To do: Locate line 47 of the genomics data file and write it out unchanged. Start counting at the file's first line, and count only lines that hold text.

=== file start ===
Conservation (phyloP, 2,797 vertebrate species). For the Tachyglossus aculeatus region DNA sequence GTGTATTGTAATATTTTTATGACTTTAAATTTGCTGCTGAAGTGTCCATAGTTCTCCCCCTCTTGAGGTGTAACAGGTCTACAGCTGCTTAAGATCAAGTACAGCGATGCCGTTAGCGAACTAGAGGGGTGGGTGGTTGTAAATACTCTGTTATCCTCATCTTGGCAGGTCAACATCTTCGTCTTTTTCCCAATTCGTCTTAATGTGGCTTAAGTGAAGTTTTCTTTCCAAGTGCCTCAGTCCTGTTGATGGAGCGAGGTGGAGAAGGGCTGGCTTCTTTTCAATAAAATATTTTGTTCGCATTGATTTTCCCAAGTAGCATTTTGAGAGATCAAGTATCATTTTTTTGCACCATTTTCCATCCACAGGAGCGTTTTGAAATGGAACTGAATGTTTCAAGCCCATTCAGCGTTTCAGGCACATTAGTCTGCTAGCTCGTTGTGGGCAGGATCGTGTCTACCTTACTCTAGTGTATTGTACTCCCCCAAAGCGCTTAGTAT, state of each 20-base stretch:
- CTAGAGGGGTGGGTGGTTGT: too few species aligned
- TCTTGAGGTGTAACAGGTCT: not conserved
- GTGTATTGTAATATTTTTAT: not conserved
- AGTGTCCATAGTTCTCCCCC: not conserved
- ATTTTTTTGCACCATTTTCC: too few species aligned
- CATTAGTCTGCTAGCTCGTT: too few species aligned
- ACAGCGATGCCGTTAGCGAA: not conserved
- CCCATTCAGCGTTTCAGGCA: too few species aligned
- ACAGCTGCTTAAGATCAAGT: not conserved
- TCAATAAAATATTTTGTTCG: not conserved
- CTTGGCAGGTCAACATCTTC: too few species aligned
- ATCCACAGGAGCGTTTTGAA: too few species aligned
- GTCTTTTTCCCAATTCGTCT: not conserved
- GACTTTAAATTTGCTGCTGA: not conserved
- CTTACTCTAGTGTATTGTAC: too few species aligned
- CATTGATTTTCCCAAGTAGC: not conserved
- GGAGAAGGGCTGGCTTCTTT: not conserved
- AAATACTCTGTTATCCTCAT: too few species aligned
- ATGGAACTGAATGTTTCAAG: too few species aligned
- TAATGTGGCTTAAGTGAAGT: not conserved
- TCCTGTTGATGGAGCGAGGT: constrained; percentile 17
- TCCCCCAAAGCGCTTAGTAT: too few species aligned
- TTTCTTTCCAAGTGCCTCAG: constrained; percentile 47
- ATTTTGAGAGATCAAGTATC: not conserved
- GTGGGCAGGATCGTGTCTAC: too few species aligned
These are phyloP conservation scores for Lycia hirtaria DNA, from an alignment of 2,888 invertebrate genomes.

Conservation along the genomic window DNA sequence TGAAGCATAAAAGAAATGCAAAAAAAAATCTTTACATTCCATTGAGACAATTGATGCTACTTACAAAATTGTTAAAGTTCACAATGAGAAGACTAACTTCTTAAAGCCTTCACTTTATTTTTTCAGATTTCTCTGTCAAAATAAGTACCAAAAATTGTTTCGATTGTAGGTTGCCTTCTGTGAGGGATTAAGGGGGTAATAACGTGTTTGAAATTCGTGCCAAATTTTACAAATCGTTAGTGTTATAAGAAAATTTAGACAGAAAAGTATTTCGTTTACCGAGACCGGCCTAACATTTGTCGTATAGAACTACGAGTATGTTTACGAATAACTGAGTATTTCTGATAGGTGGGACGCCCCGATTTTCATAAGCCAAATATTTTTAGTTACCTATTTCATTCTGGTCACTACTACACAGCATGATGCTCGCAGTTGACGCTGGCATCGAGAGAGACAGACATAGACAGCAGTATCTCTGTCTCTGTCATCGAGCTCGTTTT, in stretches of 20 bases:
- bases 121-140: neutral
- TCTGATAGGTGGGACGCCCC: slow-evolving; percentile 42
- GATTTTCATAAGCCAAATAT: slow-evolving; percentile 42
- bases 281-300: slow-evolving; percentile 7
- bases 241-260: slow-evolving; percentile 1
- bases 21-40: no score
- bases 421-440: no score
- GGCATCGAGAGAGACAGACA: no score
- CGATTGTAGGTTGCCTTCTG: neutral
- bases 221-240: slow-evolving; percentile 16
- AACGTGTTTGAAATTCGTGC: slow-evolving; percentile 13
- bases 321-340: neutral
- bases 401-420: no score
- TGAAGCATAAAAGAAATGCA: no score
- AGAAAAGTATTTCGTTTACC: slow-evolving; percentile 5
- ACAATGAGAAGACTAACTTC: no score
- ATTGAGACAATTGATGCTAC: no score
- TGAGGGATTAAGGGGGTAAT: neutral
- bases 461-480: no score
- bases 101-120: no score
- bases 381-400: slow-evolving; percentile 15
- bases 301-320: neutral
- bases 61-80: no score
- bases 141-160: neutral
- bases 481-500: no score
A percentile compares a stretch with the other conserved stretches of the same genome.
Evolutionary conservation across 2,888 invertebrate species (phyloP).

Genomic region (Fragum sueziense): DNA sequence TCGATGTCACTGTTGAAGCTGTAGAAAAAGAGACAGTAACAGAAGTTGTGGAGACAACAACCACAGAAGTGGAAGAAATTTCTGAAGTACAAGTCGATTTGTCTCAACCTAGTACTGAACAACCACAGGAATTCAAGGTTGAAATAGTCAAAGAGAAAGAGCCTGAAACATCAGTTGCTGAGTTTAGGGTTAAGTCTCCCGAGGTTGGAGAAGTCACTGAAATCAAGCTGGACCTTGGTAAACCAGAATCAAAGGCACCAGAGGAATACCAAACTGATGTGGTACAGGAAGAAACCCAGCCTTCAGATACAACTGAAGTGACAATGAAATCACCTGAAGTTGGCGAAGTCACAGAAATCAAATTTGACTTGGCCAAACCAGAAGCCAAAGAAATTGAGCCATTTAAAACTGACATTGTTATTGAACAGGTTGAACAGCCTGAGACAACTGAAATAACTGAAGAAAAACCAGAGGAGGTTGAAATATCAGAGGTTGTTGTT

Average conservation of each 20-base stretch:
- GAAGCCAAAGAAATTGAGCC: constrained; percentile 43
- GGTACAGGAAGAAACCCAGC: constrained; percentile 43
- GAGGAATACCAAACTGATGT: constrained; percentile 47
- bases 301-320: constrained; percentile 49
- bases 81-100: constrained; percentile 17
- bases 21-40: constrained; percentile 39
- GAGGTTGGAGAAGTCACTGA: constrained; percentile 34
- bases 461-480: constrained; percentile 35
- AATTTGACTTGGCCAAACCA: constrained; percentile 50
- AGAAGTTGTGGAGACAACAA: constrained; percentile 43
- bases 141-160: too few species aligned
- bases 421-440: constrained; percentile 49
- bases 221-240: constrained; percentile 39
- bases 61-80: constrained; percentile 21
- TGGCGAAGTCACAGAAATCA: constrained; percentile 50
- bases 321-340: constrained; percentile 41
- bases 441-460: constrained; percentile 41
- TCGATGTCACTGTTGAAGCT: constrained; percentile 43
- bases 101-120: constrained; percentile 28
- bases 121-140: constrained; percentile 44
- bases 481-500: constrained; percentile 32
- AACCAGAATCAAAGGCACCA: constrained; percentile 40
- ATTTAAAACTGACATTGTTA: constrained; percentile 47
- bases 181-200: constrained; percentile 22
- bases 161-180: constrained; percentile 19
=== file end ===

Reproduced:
- bases 461-480: no score